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ASU speech clinics help youth communicate with confidence

Programs provide speech therapy for toddlers and elementary school students, often with one-on-one attention

two ASU students teaching a young girl words at a table

December 05, 2016

A group of toddlers sits in a circle, singing and passing around maroon and gold pom poms. When the they come around to a shy 2-year-old, everyone sings, “Who are we rooting for?”

He shouts, “Max!” and beams a wide smile as they cheer.

The enthusiasm is in contrast to when he began coming to these sessions a few months ago. Back then, Max’s mother, Kelly Whalen, said she had to sit with him until he worked up the nerve to join the rest of the bunch.

Part of Max’s problem socializing, Whalen said, was difficulty speaking, and the twice weekly song time is part of an ASU program involving grad students who give youngsters one-on-one attention to help them work through speech problems. 

"Early intervention is key to giving children with speech language delays the best chance to become effective communicators," said Pediatric Communications Clinics (PCC) director and clinical supervisor Dawn Greer. "The earlier children are identified and receive services, the better."

The PCC at ASU provides speech therapy for toddlers and preschoolers through the university’s Department of Speech and Hearing Science. Most recently, it was joined by the After School Articulation and Phonology Program, which in the fall began offering similar services for kids from kindergarten through fifth grade.

"The PCC is a great resource for young children with speech sound disorders, but we wanted to reach families with older children as well, so we developed” the program, which goes by ASAP, said Kelly Ingram, whose ASU Speech and Language Clinic administers both ASAP and PCC.    

Each program was designed to fill a void: PCC focuses on early intervention to facilitate children’s communication, language, articulation, motor and social skills — before they begin traditional schooling. ASAP, meanwhile, steps in to bolster in-school speech therapy.

Ingram explained that while in-school speech therapy is a good start, there can be downsides: Children are often pulled out of regular classes and end up missing lessons; The caseloads of in-school speech therapists are often very large, which means kids aren’t getting a lot of individual attention; And the criteria for a child to qualify for speech therapy is based on age, meaning in some cases, children aren’t receiving therapy until the problem has worsened.

“Even if they’re only here for an hour and 15 minutes every week, they’re still getting a lot of practice,” ASAP clinical faculty supervisor Cathy Bacon said. “Probably more than they’re getting all week long in the schools. ASAP provides intense, individualized instruction at a low cost.”

PCC and ASAP also give graduate students in the speech-language pathology master’s program and undergraduate students working toward a speech language pathology assistant certificate hands-on experience under direct supervision of Department of Speech and Hearing Science clinical faculty.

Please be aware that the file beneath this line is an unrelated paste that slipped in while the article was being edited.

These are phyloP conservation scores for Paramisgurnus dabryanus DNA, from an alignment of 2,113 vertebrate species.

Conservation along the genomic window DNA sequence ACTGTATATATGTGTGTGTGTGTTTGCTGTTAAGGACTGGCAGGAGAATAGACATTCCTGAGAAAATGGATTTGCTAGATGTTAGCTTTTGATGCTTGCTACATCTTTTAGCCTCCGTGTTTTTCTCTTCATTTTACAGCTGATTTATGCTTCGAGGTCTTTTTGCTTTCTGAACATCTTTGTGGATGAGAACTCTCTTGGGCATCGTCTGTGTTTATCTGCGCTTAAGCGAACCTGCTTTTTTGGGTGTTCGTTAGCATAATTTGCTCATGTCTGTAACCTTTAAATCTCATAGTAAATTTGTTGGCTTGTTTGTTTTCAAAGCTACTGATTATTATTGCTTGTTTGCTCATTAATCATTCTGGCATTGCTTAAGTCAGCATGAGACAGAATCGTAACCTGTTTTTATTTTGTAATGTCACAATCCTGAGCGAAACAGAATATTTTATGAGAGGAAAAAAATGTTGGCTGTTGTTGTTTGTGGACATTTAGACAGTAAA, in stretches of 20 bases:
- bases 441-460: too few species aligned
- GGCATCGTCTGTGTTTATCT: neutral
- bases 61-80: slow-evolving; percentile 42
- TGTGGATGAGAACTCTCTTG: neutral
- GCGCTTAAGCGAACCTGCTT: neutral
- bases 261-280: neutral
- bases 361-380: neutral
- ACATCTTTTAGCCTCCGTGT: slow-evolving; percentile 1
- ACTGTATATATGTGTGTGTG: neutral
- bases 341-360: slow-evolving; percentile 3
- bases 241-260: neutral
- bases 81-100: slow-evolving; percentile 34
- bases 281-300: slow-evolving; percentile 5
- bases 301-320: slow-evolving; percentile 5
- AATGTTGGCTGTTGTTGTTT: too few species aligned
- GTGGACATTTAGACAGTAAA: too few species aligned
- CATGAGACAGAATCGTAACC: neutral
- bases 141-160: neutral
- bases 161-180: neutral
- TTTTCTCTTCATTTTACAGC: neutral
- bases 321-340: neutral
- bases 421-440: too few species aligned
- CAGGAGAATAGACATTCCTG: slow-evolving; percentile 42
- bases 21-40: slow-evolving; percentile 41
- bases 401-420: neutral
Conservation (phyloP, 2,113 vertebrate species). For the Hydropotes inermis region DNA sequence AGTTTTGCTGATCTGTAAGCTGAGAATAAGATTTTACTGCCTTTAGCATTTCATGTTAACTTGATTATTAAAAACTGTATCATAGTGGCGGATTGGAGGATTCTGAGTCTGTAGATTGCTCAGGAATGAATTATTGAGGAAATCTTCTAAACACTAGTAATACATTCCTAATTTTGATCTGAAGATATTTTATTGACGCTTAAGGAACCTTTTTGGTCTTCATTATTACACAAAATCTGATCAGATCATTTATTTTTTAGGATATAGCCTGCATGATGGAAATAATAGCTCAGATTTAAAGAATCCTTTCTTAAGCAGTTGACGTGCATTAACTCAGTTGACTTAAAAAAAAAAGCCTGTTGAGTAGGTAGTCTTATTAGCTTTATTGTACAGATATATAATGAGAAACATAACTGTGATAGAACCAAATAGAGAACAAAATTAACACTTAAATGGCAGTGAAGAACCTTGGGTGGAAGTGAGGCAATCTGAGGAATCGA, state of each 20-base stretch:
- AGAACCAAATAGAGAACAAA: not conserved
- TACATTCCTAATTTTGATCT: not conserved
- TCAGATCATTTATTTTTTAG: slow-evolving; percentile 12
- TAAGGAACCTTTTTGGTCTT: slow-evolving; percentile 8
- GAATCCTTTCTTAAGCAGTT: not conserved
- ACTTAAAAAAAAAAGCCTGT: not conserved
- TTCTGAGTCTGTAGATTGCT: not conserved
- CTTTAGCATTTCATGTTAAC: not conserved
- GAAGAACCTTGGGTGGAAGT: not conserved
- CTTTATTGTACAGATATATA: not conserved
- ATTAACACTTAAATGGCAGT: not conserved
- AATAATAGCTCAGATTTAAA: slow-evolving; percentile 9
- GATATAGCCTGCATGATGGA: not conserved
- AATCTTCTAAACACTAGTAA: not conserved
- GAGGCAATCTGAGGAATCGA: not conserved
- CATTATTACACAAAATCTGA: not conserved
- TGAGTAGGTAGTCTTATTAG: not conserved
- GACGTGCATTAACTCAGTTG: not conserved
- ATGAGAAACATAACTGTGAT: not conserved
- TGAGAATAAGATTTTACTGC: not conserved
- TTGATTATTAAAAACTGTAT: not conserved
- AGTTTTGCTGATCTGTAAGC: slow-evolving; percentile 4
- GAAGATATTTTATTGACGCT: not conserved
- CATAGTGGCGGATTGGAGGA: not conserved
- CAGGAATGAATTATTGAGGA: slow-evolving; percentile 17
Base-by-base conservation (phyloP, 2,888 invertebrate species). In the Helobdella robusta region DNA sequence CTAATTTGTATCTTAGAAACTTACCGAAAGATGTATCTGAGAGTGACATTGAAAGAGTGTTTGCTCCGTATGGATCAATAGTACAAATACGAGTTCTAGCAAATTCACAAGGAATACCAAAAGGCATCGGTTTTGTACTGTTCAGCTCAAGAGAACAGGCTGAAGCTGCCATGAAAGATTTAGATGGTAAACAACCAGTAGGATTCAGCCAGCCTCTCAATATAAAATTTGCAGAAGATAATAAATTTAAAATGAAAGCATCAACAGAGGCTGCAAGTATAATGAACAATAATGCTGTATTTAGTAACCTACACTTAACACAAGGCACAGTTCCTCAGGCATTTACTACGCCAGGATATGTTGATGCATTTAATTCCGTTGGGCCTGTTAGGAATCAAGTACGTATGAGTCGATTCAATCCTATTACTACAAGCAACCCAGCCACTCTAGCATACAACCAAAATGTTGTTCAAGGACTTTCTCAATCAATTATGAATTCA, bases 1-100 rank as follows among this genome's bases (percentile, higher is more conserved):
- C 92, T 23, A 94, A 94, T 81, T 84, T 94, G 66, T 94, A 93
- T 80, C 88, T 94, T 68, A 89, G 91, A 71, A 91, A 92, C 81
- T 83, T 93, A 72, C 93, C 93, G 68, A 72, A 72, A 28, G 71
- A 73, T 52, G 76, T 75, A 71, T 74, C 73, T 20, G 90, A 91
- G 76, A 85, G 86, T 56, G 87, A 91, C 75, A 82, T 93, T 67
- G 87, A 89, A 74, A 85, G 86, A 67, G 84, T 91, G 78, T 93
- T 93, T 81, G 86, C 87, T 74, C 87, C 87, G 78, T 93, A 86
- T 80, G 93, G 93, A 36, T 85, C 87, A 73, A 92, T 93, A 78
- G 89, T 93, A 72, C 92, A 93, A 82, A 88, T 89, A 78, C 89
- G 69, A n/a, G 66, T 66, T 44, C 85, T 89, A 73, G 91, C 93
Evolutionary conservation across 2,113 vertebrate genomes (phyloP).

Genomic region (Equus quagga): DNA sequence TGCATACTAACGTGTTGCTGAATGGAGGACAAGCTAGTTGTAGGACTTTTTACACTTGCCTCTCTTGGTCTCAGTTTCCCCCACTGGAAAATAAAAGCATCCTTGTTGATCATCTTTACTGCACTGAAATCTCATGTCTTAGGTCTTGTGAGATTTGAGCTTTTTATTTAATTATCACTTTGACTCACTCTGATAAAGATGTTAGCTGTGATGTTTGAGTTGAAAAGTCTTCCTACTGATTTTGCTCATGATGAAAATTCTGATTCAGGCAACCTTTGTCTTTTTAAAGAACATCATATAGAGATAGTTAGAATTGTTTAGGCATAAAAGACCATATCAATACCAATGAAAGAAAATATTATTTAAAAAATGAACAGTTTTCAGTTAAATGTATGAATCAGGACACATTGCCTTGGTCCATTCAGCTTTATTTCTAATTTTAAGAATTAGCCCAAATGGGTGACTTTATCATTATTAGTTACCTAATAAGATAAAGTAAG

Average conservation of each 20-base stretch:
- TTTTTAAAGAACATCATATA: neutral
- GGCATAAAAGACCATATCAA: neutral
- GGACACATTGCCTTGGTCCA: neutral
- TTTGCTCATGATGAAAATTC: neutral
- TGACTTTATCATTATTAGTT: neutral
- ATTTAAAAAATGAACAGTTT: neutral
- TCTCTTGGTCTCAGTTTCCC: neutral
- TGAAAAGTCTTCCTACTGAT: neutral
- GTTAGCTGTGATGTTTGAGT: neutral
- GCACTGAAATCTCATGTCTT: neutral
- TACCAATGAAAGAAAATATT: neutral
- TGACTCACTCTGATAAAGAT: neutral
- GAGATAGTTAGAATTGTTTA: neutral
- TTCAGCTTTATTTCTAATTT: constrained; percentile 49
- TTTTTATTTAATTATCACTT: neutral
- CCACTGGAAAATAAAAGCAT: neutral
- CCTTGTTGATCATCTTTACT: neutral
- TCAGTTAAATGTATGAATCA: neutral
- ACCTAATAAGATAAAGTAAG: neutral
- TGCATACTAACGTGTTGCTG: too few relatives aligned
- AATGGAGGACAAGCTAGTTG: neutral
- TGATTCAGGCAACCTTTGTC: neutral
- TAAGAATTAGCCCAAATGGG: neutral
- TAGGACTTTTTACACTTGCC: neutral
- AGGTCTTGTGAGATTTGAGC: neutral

The child participants attend once or twice weekly sessions, depending on need, on a semester-by-semester basis. The sessions range from an hour and 15 minutes to two hours, during which time the children are guided by the ASU graduate and undergraduate students through a series of activities and one-on-one drills.

The type and intensity of the activities vary based on the age group but can include singing, musical instruments, art projects, sensory play, story time, snack and outdoor play. All of the lessons are planned by the ASU students, who also set up individualized road maps for each child that detail specific areas that need work, identify goals and provide weekly progress reports for parents.

“There’s no other way to get this kind of hands-on experience,” said Sarah Shill, a speech and hearing science undergrad with ASAP. She and fellow speech-language pathology students Jessi Johnson, Dominique Vasquez and Andrea Valentin make up the program’s first cohort.

“They work so well together, troubleshooting child behavior during sessions and collaborating on lesson plans,” clinical faculty supervisor Kate Helms Tillery said.

She and Bacon observe each session in an adjacent room where they can see and hear everything that goes on, taking note of what needs work and what’s working well, so they can give the ASU students notes and guidance afterward.

“We have amazing feedback from the professors basically every day,” Valentin said.

Greer also closely observes each PCC session and provides feedback.

The programs are growing. The Department of Speech and Hearing Science is next looking at making their existing summer reading program available during the regular school year.

According to Bacon, these type of outreach programs are “just another way ASU is reaching out to provide services to the community while providing quality training opportunities for students.”

Organizers say the individual attention is key. The ratio of ASU students to children in both PCC and ASAP is presently about 2 to 1. It varies depending on the number of participants, but is never more than one ASU student to every two children.

“You can’t beat that,” Whalen said, adding that her son Max’s progress has been “huge.”

“I wish I had known about this sooner,” she said. “It has just been the absolute perfect situation for him.”

Top photo: ASU undergraduates in the speech language pathologist assistant certificate program Dominique Vasquez (left) and Sarah Shill work with After School Articulation and Phonology child participant Marcella Morales. Photo by Anya Magnuson/ASU Now

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